Tuesday, February 28, 2012

Lawrence Eagle Tribune Article On Donati's Book

The Lawrence Eagle Tribune article about William Donati's new book.

LAWRENCE — Thelma Todd was a drop-dead gorgeous blonde who was born and raised in Lawrence and went off to Hollywood to become a star at a time when the motion picture industry was moving from the silent era to the talkies.

By the time of her death at the age of 29 on Dec. 16, 1935, she was a sassy starlet nicknamed "Hot Toddy" who had appeared in about 100 films — silents and talkies — including "Horse Feathers" and "Monkey Business" opposite the Marx Brothers.

Her death would unleash a media frenzy and spawn endless theories worthy of movie scripts about what led to her demise.

As evidenced by this weekend's Academy Awards, Hollywood in the past year or so has been looking back to its roots in silent films. Two movies — "The Artist" and "Hugo" — are nominated for best motion picture.

Coincidentally, feeding into this nostalgia is a new book "The Life and Death of Thelma Todd" by University of Las Vegas English professor William Donati.

"The purpose of my book is to set the record straight about Thelma Todd. She deserves an honest biography," Donati said during a telephone interview from Nevada.

"She died too young and was not able to fulfil her potential either as an actress or a business woman. Hers is the classic story of the American dream. She would go see movies in Lawrence and like many dreamed of being in them and she was able to achieve that," said Donati, whose book was published last month by McFarland & Co., Inc. Publishers of North Carolina.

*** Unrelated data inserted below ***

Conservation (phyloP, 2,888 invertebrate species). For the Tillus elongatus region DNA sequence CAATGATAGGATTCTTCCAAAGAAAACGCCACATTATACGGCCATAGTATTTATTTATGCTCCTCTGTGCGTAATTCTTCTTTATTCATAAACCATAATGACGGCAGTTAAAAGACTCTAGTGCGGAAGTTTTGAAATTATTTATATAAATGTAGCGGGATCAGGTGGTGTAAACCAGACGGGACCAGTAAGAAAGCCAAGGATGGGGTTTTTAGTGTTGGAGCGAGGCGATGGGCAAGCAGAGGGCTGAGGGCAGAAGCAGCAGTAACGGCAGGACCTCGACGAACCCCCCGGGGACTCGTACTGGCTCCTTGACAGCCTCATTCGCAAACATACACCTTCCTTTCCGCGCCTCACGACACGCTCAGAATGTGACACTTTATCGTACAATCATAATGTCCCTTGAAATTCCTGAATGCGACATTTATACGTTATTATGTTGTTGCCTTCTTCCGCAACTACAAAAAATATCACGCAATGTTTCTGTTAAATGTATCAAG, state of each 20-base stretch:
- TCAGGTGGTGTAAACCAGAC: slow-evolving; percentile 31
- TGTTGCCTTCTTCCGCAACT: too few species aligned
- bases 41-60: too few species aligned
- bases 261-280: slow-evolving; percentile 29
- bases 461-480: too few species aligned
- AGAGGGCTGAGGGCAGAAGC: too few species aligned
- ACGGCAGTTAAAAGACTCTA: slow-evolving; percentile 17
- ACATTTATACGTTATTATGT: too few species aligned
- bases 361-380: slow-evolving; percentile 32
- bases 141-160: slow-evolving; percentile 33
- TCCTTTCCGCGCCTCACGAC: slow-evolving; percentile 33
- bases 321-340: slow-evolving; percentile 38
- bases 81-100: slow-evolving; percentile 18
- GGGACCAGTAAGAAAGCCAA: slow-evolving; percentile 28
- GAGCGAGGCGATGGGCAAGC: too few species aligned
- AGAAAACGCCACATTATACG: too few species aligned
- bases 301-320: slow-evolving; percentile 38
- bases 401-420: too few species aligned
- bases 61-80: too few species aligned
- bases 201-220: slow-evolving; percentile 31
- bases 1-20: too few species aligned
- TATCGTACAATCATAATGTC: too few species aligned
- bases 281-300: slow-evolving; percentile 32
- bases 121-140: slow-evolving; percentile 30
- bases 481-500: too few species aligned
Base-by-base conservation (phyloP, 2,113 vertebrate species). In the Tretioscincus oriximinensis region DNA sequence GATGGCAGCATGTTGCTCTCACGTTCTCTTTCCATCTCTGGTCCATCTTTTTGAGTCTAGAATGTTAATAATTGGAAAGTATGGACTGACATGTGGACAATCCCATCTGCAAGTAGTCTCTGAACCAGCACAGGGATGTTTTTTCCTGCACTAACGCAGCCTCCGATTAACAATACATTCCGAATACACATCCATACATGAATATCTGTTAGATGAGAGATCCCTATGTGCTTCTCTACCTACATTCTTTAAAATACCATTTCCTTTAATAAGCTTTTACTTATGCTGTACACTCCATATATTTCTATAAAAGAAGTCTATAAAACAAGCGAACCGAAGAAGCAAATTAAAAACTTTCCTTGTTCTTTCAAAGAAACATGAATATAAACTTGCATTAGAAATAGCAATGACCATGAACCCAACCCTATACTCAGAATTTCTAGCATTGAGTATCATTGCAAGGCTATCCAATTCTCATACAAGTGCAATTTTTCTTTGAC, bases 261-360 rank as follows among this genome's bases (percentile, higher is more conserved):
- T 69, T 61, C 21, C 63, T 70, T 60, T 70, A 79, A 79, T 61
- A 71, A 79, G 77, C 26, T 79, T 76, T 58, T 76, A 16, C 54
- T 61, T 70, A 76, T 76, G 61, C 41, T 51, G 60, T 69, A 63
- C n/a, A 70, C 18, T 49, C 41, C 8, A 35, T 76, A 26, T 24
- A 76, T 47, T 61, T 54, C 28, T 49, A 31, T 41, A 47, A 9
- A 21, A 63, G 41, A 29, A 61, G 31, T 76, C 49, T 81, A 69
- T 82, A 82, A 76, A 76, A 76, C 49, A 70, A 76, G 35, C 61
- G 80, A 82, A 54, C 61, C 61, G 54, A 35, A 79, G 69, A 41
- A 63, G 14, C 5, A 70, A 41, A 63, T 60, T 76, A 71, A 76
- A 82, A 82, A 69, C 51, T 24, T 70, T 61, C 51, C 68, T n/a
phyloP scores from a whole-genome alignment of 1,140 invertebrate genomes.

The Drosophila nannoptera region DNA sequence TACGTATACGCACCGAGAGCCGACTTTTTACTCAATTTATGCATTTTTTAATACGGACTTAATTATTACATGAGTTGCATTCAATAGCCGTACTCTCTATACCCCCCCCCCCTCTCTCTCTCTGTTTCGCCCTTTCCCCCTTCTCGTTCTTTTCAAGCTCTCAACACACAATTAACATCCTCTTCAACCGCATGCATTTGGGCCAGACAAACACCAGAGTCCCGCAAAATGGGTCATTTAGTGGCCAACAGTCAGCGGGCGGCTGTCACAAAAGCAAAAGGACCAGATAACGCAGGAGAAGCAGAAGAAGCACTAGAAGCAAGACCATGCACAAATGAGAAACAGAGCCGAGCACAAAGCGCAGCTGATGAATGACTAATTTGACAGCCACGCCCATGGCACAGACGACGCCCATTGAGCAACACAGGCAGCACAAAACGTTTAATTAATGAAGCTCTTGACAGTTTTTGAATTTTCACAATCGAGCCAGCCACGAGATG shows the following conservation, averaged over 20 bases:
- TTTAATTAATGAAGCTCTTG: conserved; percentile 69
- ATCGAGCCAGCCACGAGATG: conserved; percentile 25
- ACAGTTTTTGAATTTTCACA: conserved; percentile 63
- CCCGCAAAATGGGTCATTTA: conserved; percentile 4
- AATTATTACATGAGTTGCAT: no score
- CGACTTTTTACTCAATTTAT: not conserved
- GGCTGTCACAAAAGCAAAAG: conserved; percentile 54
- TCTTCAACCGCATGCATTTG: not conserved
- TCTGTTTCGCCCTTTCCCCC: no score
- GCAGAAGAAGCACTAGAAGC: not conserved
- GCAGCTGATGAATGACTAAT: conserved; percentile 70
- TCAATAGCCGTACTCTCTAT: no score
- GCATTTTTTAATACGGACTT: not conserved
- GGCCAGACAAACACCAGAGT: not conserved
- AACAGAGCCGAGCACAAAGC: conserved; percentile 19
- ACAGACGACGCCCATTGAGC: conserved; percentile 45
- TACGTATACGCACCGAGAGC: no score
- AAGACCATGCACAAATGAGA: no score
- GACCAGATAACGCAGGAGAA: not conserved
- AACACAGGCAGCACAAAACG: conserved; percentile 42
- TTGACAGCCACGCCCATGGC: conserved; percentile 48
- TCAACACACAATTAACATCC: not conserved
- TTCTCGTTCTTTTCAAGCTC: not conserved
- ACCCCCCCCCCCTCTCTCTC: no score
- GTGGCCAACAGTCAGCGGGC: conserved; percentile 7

Todd was found dead slumped over the front seat of her car in a garage at a restaurant on the Pacific Coast Highway in Hollywood.

Rumors swirled about it being a mob hit, the act of a jealous lover or suicide. Her death was ruled an accident due to carbon monoxide poisoning.

Donati first learned about Todd while talking to Ida Lupino, the English-born actress and director who knew Todd. Donati has also written biographies about Lupino and gangster Lucky Luciano.

For the book, Donati spent several days in Lawrence speaking with Todd's cousins, who showed him scrapbooks and other memorabilia. He also visited Saunders School and South Congregational Church on South Broadway which Todd attended. He strolled through Campagnone Common, something Todd often did.

"I did my best to walk in her footsteps. I really got a sense of her presence there," he said. "She was always so happy to come back to Lawrence because she felt at home."

It was in Lawrence that Todd got the acting bug. Todd entered beauty pageants first becoming Miss Lawrence, then winning Miss Massachusetts in 1925. She went on to compete for Miss America. Todd appeared in two silent films in Lawrence before entering the Paramount School in New York.

Donati did much research at the Lawrence History Center and Lawrence Public Library looking through city directories, photographs, and reading newspaper clippings about Todd.

Donati said his goal was to debunk the myths about her death. "She was slowly climbing the ladder in Hollywood; she had no reason to commit suicide because she was really happy," he said.

This is the first biography written about Todd since "Hot Toddy", published in 1989, followed by a TV movie based on that book, "White Hot" with Loni Anderson.

Hal Roach Studios publicity photo of Thelma Todd

You can preview this book at Google Books:


Y can buuy this book online from Amazon Books:


No comments:

Post a Comment